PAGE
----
Arthur Conan Doyle wrote more than detective novels. Let’s not forget his more swashbuckling stories.

Sir Arthur Conan Doyle, however, could never quite understand why his detective stories excited such hoopla. While grateful for the pots of cash they brought in, he firmly believed that his name would live in literary history because of his two deeply researched historical novels, “The White Company” (1891) and “Sir Nigel” (1906). The first and more famous is available this month in an exemplary annotated edition by Doug Elliott and Roy Pilot, while the second is arguably an even better written, more thrilling swashbuckler.

Set in the 14th century during what we now call the Hundred Years’ War, both books celebrate the chivalric ideals of honor, courtesy, physical prowess and patriotism. Conan Doyle himself viewed these courtly and martial virtues as sacrosanct. Once, during a train trip, the world-famous author overheard one of his sons comment on the ugliness of a female passenger. Before the sentence was finished, the young man received a slap from his father who quietly said, “Just remember that no woman is ugly.” Though Conan Doyle lived by his pen, not by the sword, his gravestone bears a knightly inscription: “Steel true, blade straight.”

In “The White Company” the monastery-educated Alleyne Edricson is ordered to spend a year out in the roistering world before taking his religious vows. As the gentle, naive lad saunters along in the book’s picaresque opening chapters, he encounters ruffians, con artists, brigands, a damsel in distress and two men who soon become his close friends: the high-spirited, woman-crazy archer Samkin Aylward and a renegade novice from his own monastery, the herculean Hordle John.

Eventually, the three enlist in the White Company, a cadre of bowmen and men-at-arms now led by the gallant Sir Nigel Loring. No Prince Valiant in looks, the 46-year-old Loring is short, stooped, bald and half blind from an eye injury. He nonetheless resolutely seeks occasions of hand-to-hand combat to advance himself in honor and worthy renown. After becoming the great knight’s squire, Alleyne goes off to war to earn his master’s respect and the hand of his romantic, headstrong daughter, Maude. Obviously Alleyne will succeed at both, but which of the novel’s other characters will survive? There’s a lot of violent death in these pages, despite frequent slapstick humor.

“The White Company” is beautifully written but not in the crisp, modern style of the Holmes stories. Instead, Conan Doyle emphasizes leisurely word-painting and antiquated period diction. “Sooth,” for example, means “truth,” while “scath” refers to hurt or an injury. He also introduces characters from every class and trade, which allows him to depict the age’s pageantry, poverty and dire inequalities. In one horror-filled episode, starved peasants turn with murderous rage on their sleek, well-fed oppressors. Above all, Conan Doyle excels in the you-are-there verisimilitude of his battle scenes. When two pirate galleys attack the ship transporting Sir Nigel’s men and horses to war-torn France, Alleyne is taken by surprise:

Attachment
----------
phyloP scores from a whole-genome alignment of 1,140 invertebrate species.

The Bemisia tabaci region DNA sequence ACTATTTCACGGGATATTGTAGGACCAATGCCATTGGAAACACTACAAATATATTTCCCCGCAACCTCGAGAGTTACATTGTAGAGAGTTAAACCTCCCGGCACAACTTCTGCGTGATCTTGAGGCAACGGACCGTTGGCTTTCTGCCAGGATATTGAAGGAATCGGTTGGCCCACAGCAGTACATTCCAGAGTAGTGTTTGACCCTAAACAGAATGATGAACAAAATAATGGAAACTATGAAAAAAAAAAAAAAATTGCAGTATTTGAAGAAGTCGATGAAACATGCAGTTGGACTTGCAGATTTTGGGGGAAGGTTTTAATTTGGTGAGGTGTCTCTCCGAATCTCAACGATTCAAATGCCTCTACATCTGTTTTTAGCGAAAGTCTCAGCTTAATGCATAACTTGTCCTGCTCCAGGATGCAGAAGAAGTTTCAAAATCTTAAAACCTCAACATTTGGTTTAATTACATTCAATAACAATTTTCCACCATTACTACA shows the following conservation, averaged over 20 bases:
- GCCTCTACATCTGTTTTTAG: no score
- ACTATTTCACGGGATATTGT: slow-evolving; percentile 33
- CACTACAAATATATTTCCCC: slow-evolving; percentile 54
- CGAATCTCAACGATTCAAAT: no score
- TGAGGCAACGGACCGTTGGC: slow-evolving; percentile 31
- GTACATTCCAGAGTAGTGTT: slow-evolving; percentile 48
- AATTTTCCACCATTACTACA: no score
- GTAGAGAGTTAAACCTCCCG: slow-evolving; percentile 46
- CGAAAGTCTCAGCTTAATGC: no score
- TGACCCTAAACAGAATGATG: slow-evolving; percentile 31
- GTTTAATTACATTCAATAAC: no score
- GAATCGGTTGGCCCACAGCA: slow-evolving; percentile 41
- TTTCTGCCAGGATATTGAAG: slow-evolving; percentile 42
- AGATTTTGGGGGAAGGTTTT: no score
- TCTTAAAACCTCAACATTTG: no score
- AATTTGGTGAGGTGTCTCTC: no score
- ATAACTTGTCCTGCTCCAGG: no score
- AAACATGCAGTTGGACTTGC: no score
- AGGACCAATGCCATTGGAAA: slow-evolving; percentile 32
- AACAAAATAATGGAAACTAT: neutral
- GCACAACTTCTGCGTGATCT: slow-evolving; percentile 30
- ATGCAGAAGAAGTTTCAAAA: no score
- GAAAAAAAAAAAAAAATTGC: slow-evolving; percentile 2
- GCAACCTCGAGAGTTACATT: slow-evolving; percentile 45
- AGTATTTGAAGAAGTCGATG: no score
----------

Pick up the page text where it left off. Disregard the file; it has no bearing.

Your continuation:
“ ‘What was that?’ he asked, as a hissing, sharp drawn voice seemed to whisper in his ear. The steersman smiled, and pointed with his foot to where a short heavy cross-bow quarrel stuck quivering in the boards. At the same instant the man stumbled forward upon his knee, and lay lifeless upon the deck, a blood-stained feather jutting out from his back. As Alleyne stooped to raise him, the air seemed to be alive with the sharp zip-zip of the bolts and he could hear them pattering on the deck like apples at a tree-shaking.”

Because Conan Doyle immerses the reader directly into medieval life, “The White Company” benefits immensely from the new edition’s intelligent annotation (only available from the publisher, Wessex Press). Marginal notes define the many unfamiliar terms; numerous heraldic insignia are presented in color and explained, and the book’s real-life characters, such as Nigel’s mentor, Sir John Chandos, are allotted brief biographies. This oversize paperback even reprints N.C. Wyeth’s now-classic illustrations.

Fifteen years after he brought out “The White Company,” Conan Doyle decided to tell what we would now call Nigel Loring’s origin story. While adopting the knightly apprenticeship pattern of the earlier novel, “Sir Nigel” is faster paced, with fewer tableaux-like descriptions and a host of models for its young hero, including wise Chandos, the indomitable French champion Bertrand du Guesclin and the ultrarational commando Sir Robert Knolles.

The older Loring sometimes resembles the lovable but absurd Don Quixote, but his younger self would make a perfect action-movie hero. Proud but hotheaded, Nigel first defies the rapacious monks who threaten his impoverished grandmother’s property (anticlericalism runs throughout these books), then further shows his mettle by taming a reputably untamable horse, thus acquiring his fearsome battle steed Pommers. During the wars, Nigel vows to perform three acts of valor to prove himself worthy of the reserved young woman who will later become his formidable wife, Lady Mary. He eventually hunts down a spy known as the Red Ferret, daringly rescues 20 archers held captive by a brutal warlord and, not least, conquers an exceptional warrior at the battle of Poictiers.

Given such a paean to heroism, it does seem fitting that another warrior, General and President Dwight D. Eisenhower, was reading “Sir Nigel” on his deathbed.

Michael Dirda reviews books each Thursday in Style.


By Sir Arthur Conan Doyle

Annotated by Doug Elliott and Roy Pilot

Wessex Press. 410 pp. $48.95

By Sir Arthur Conan Doyle

Dover. 352 pp. Paperback, $12.95

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